Hiker’s Bacon Baked Potato Boat Breakfast Campfire Cooking
So, back in the Tetons, I learned that I am not good at cooking fried eggs over the fire. Honestly, I’m just not good at frying eggs. It comes down to a matter of getting the heat and temperature right so that the egg whites are cooked through but the egg yolk hasn’t congealed into some chalky mess. So, I am continually searching for breakfast recipes that introduce some buffer between eggs and pan.
Most recently, I have found delight in the Campfire Bacon And Eggs Hash. So I thought I would try a similar recipe that cuts out the middle man and goes strait for the potato. Thus, I present the Hiker’s Bacon Baked Potato Boat Breakfast, a concoction guaranteed to give you the energy to hike a mountain or inspire the guilt to feel obligated to hike a mountain after eating so much.
Hiker’s Bacon Baked Potato Boat Breakfast Recipe
- 2 large mostly-baked* potatoes (Russett or sweet potatoes)
- 1 Tbsp. butter
- 2 eggs
- 2 strips bacon, cooked and crumbled
- 2 Tbsp. shredded cheddar or gouda cheese
- 1 Tbsp. fresh parsley, chopped
- freshly ground black pepper
To start, your potatoes must already be mostly baked. You can either do this at home, before heading out, or at your camp site. Given that I tend to be on the road for weeks before getting access to another kitchen, this is a recipe where I bake the potato by wrapping it in tin foil and placing it in indirect heat for quite a while. The softer the potato is, the easier it will be to complete the next step, but there will be more baking to come, so you don’t want the potato completely cooked either.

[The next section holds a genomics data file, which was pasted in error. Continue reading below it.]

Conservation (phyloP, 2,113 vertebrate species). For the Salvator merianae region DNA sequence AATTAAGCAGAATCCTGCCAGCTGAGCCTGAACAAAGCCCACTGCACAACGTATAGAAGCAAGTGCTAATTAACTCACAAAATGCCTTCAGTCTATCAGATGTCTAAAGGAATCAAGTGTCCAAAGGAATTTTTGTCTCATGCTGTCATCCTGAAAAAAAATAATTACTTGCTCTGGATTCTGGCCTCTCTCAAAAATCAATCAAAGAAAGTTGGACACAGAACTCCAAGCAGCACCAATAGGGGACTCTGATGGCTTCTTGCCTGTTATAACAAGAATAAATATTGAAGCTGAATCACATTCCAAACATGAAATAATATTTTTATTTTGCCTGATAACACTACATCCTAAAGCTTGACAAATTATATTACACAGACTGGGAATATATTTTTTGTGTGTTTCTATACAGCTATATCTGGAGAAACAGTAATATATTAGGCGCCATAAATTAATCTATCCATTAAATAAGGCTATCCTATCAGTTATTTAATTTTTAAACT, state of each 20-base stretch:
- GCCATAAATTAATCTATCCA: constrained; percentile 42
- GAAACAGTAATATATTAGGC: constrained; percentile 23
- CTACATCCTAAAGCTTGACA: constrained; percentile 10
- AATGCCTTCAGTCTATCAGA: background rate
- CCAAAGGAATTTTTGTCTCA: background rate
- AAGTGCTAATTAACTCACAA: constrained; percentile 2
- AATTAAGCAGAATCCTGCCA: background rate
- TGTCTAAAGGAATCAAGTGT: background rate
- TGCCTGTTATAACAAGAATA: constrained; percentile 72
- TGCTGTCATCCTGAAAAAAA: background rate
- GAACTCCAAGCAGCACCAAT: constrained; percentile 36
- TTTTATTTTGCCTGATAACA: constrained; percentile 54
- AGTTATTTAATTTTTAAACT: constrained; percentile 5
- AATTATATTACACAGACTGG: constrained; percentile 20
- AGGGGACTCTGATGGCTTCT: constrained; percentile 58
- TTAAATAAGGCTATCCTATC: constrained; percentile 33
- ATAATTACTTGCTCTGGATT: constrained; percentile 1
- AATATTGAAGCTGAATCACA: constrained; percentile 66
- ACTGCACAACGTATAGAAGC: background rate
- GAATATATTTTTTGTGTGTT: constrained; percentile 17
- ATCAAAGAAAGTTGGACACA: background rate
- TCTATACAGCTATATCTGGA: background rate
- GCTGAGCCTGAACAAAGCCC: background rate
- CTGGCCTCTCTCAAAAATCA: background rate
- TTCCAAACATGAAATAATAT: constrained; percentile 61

You can take this time to bake and crumble your bacon.
Place the potato on it’s side and cut away one third. Consider this to be the “lid.” Hollow out the potato with a spoon, leaving whatever thickness of potato suits you. But remember, there needs to be enough space for an egg and its fixings.
Place half a tablespoon of butter in each potato bowl. Gently crack an egg into each bowl, being sure not to break the yolk. Sprinkle bacon, cheese, parsley, salt, and pepper on top. Bake for another 20 minutes or until the egg white is completely cooked.
The problem with this recipe is in judging just when the egg is completely cooked through. Not only do you need to unwrap the tinfoil, but you need to poke around inside the potato to determine what is egg whites and if they have been cooked. I probably had the potatoes on the fire for half an hour but temperature is such a variable matter. Overall, I would rate this recipe a fun thing to try. I’d probably try it again some time. But it is more of a curiosity than something that I would attempt to cook while in the presence of hungry campers eager to get going.